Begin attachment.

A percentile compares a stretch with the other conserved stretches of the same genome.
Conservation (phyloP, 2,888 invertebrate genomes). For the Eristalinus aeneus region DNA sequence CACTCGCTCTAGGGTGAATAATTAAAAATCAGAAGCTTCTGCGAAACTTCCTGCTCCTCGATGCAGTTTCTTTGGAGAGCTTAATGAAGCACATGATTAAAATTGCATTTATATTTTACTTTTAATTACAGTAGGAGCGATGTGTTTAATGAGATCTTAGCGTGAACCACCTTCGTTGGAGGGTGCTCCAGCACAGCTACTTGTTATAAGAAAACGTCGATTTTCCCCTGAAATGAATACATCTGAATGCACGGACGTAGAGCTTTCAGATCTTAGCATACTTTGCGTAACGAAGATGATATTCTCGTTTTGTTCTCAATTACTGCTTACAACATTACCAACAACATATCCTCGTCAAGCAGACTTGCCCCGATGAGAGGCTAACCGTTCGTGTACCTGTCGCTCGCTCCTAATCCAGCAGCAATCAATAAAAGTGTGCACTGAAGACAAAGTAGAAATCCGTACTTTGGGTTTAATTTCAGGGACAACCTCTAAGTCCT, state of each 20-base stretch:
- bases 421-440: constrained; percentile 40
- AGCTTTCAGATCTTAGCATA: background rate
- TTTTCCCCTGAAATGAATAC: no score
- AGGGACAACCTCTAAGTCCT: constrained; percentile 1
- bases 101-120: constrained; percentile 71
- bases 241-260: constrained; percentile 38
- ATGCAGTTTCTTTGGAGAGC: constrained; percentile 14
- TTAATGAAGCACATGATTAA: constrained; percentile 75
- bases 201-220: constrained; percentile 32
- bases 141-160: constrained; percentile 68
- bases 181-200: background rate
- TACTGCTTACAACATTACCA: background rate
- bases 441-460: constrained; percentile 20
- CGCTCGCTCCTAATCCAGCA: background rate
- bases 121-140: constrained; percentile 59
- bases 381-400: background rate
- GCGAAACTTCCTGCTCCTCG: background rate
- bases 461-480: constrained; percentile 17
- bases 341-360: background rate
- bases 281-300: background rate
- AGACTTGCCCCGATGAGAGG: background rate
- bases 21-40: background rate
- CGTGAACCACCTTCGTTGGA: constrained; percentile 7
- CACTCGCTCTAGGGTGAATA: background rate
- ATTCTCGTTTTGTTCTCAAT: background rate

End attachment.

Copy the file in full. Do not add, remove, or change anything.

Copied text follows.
A percentile compares a stretch with the other conserved stretches of the same genome.
Conservation (phyloP, 2,888 invertebrate genomes). For the Eristalinus aeneus region DNA sequence CACTCGCTCTAGGGTGAATAATTAAAAATCAGAAGCTTCTGCGAAACTTCCTGCTCCTCGATGCAGTTTCTTTGGAGAGCTTAATGAAGCACATGATTAAAATTGCATTTATATTTTACTTTTAATTACAGTAGGAGCGATGTGTTTAATGAGATCTTAGCGTGAACCACCTTCGTTGGAGGGTGCTCCAGCACAGCTACTTGTTATAAGAAAACGTCGATTTTCCCCTGAAATGAATACATCTGAATGCACGGACGTAGAGCTTTCAGATCTTAGCATACTTTGCGTAACGAAGATGATATTCTCGTTTTGTTCTCAATTACTGCTTACAACATTACCAACAACATATCCTCGTCAAGCAGACTTGCCCCGATGAGAGGCTAACCGTTCGTGTACCTGTCGCTCGCTCCTAATCCAGCAGCAATCAATAAAAGTGTGCACTGAAGACAAAGTAGAAATCCGTACTTTGGGTTTAATTTCAGGGACAACCTCTAAGTCCT, state of each 20-base stretch:
- bases 421-440: constrained; percentile 40
- AGCTTTCAGATCTTAGCATA: background rate
- TTTTCCCCTGAAATGAATAC: no score
- AGGGACAACCTCTAAGTCCT: constrained; percentile 1
- bases 101-120: constrained; percentile 71
- bases 241-260: constrained; percentile 38
- ATGCAGTTTCTTTGGAGAGC: constrained; percentile 14
- TTAATGAAGCACATGATTAA: constrained; percentile 75
- bases 201-220: constrained; percentile 32
- bases 141-160: constrained; percentile 68
- bases 181-200: background rate
- TACTGCTTACAACATTACCA: background rate
- bases 441-460: constrained; percentile 20
- CGCTCGCTCCTAATCCAGCA: background rate
- bases 121-140: constrained; percentile 59
- bases 381-400: background rate
- GCGAAACTTCCTGCTCCTCG: background rate
- bases 461-480: constrained; percentile 17
- bases 341-360: background rate
- bases 281-300: background rate
- AGACTTGCCCCGATGAGAGG: background rate
- bases 21-40: background rate
- CGTGAACCACCTTCGTTGGA: constrained; percentile 7
- CACTCGCTCTAGGGTGAATA: background rate
- ATTCTCGTTTTGTTCTCAAT: background rate